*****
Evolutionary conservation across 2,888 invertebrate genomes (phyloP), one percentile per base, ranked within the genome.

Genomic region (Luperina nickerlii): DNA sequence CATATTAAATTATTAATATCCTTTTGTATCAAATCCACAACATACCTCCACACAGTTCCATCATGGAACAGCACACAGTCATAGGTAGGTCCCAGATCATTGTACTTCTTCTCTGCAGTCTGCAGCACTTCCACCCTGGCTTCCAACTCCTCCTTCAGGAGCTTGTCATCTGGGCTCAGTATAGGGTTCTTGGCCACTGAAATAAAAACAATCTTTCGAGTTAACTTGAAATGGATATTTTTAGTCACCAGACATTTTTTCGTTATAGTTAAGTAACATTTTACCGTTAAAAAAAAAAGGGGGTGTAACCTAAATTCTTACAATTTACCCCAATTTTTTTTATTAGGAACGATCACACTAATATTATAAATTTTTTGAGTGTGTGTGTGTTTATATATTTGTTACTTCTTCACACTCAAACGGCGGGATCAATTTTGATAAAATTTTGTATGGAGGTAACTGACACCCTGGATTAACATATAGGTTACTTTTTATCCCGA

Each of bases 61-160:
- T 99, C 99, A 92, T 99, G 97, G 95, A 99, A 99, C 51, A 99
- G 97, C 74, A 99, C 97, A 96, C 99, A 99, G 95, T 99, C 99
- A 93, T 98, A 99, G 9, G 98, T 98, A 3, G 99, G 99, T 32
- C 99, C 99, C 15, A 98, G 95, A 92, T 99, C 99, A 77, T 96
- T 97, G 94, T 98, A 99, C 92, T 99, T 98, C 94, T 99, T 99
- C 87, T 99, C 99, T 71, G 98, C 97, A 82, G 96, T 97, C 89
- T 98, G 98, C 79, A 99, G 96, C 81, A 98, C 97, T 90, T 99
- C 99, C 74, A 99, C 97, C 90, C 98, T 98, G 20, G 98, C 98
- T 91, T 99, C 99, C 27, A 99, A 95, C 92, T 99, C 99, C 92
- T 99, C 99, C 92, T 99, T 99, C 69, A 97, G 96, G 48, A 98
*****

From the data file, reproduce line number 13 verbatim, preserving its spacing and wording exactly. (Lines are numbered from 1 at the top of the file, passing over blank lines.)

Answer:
- T 99, C 99, C 92, T 99, T 99, C 69, A 97, G 96, G 48, A 98